Review by Michele E. Hawkins.
Since June 1940, Paris has been occupied by the Germans. Now, in 1941, it’s clear that things are going to get even worse. Jewish people are now required to identify themselves to the German occupiers and are being taken to Germany “to take part in work programs” — including the elderly, children, and babies.
Talented Jewish jeweller Joseph Haffmann (Daniel Auteuil) fears the worst and decides to move his family to the unoccupied zone whilst it’s still possible. He organises for his wife and three children to escape, promising to join them as soon as he has secured the future of his shop — a future that doesn’t include confiscation by the Nazis. To this end he signs over ownership of his shop and home to his employee François Mercier (Gilles Lellouche) with the gentlemen’s agreement that once the war is over they will reverse the process. The humble Mercier agrees, and he and his wife, Blanche (Sara Giraudeau), who isn’t happy with the scheme, move into the Haffmann residence.
Having made his arrangements, Mr Haffmann leaves, only to discover that his escape route has closed. With no other choice, he returns to his shop to hide until his next chance to leave. But then things get complicated and tense as what began as a gentlemen’s agreement based on decency and trust gradually turns into something quite different.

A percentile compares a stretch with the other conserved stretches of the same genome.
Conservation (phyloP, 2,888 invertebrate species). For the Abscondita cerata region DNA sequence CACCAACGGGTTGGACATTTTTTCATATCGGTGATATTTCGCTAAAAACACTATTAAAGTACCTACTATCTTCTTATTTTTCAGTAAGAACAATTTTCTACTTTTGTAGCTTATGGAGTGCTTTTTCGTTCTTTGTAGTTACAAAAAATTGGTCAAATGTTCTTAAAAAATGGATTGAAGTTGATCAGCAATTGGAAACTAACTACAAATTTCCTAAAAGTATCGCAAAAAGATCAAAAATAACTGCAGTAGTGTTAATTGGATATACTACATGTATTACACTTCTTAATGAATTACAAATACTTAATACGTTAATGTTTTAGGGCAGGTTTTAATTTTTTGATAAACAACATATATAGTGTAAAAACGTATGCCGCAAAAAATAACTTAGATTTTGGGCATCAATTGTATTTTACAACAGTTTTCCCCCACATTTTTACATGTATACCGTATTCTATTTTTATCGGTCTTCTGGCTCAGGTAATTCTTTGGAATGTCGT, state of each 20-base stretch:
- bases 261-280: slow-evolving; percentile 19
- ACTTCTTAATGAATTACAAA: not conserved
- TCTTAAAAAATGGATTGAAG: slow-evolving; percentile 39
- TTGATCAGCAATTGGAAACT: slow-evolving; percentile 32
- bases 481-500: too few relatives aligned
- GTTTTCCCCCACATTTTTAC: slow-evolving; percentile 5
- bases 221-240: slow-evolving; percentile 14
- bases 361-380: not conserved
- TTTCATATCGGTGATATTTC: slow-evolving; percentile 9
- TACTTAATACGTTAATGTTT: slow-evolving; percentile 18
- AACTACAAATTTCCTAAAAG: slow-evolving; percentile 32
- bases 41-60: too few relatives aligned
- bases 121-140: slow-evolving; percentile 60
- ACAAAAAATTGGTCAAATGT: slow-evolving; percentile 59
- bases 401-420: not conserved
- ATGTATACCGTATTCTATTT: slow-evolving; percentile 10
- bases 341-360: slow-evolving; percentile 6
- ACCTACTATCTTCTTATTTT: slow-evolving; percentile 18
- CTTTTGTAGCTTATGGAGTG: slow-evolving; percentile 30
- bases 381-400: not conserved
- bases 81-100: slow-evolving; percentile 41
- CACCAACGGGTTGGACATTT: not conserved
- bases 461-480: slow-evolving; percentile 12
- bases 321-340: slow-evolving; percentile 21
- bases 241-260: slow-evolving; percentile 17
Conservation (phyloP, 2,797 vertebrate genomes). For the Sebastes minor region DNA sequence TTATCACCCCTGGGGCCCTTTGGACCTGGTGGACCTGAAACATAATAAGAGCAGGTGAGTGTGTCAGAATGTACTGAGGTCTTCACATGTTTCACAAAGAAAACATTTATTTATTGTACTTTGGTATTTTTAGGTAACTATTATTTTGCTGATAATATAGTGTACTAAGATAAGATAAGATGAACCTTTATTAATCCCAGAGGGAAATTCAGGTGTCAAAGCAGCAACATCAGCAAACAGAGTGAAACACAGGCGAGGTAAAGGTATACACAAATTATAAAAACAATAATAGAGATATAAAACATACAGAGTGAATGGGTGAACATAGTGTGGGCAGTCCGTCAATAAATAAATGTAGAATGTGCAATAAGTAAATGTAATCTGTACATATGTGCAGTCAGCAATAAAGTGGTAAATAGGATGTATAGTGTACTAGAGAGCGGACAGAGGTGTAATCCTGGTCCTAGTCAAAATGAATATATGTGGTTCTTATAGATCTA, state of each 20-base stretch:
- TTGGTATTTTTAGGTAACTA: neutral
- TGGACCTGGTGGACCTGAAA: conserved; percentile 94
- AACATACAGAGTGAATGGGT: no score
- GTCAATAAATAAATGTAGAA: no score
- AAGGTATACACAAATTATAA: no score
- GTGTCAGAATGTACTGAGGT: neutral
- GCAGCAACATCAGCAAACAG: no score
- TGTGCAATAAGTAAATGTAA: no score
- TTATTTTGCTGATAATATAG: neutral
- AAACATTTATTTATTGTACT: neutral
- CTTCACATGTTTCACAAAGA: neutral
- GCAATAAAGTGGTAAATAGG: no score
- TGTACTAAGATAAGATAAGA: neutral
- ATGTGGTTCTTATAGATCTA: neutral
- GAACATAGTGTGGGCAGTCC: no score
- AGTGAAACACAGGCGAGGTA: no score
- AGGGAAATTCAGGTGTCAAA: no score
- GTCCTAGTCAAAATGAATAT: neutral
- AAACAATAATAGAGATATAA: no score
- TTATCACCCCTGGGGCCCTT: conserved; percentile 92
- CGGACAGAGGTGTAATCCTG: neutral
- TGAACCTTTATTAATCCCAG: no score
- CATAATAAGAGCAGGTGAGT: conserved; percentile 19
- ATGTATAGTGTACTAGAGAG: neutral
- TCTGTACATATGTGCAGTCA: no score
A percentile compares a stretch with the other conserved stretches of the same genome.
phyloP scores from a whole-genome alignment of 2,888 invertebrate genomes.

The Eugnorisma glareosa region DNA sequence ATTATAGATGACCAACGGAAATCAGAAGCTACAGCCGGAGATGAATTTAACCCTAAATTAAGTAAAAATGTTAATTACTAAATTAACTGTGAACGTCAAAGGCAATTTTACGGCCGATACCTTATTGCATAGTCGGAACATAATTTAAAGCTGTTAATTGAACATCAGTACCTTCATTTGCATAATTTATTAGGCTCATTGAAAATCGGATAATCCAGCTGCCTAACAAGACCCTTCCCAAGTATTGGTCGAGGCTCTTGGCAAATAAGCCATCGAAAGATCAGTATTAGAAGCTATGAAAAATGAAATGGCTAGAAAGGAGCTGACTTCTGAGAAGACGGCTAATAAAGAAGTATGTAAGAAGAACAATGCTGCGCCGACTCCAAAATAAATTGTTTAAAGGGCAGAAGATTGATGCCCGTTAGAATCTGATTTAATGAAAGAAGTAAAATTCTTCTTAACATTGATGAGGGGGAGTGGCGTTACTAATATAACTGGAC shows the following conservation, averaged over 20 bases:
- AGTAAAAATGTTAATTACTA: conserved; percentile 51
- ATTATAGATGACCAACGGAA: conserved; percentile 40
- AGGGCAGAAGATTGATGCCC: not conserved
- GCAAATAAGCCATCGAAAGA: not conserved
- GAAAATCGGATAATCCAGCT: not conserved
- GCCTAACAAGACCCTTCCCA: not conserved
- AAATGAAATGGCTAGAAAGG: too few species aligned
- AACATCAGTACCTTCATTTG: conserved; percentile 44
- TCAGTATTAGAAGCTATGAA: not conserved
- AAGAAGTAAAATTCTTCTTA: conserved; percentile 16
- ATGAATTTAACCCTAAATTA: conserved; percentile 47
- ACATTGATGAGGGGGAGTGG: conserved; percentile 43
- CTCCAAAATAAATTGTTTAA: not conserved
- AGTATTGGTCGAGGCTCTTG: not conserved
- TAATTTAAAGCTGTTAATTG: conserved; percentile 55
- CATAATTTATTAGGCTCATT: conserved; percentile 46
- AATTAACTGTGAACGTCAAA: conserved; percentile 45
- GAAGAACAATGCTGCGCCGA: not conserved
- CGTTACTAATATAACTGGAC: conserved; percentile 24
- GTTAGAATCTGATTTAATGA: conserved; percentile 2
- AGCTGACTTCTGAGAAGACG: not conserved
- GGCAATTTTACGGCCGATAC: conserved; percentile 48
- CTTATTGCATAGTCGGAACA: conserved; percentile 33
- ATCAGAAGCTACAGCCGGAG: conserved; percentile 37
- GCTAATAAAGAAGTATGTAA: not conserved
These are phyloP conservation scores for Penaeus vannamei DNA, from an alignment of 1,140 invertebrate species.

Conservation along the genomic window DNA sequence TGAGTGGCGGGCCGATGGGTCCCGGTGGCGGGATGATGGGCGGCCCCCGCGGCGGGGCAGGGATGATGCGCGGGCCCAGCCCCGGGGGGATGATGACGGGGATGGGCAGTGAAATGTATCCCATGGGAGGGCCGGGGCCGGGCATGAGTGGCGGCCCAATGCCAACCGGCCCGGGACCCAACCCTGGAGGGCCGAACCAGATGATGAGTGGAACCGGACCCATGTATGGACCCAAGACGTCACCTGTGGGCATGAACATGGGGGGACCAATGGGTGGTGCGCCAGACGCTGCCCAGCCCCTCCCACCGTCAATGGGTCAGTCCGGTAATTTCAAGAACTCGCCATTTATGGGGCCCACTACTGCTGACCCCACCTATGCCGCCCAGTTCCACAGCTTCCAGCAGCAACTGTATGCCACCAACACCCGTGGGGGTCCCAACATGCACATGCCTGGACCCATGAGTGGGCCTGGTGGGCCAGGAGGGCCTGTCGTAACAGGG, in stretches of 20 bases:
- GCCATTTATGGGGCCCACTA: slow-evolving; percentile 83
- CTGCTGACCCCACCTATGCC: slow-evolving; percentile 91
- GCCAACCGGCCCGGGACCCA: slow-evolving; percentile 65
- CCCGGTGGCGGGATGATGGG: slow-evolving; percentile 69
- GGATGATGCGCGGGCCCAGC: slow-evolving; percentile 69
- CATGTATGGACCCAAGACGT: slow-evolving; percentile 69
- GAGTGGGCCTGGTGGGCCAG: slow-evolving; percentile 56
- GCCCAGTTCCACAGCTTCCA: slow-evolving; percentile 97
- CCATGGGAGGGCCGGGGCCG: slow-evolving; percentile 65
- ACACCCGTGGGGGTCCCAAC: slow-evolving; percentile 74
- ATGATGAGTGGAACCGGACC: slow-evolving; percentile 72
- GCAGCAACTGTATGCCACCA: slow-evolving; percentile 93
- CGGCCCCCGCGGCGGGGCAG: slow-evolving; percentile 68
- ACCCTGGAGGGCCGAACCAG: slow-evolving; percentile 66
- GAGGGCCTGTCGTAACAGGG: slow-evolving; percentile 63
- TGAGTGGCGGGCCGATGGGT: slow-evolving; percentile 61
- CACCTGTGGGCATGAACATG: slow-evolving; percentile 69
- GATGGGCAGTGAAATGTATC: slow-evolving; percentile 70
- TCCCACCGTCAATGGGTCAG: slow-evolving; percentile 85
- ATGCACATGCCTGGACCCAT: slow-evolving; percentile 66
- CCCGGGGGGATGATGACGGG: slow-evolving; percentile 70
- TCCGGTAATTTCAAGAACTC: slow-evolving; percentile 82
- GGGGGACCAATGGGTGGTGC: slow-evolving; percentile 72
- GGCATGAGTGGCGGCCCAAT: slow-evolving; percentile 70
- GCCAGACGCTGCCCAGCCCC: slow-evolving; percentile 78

The performances by Daniel Auteuil as Joseph Haffmann, Gilles Lellouche as François Mercier, and Sara Giraudeau as Blanche are outstanding in conveying how each leading character faces the external threat of the Nazis and the internal threats arising from the relationships between the three of them. Rich in moral and ethical complexity, Farewell, Mister Haffmann shows us the distortions of human relationships and behaviour that arise as competing desires mount, pressures rise, and one person’s decisions irrevocably change the course of another’s life. It does so through attention to the subtlest gestures and facial expressions, and its apparent authenticity emerges in attention to the smallest details of costumes, shop fittings, furniture, signage, props, and, critically, speech patterns and social behaviours reflecting French society of the period and the invaders’ indifference to the welfare of the French and heartlessness toward those they identify as Jews.
To get the most from the film, don’t let anyone tell you how it turns out; rather, experience this masterpiece of dramatic cinema and its conclusion without preconceptions.
Screening at Palace cinemas.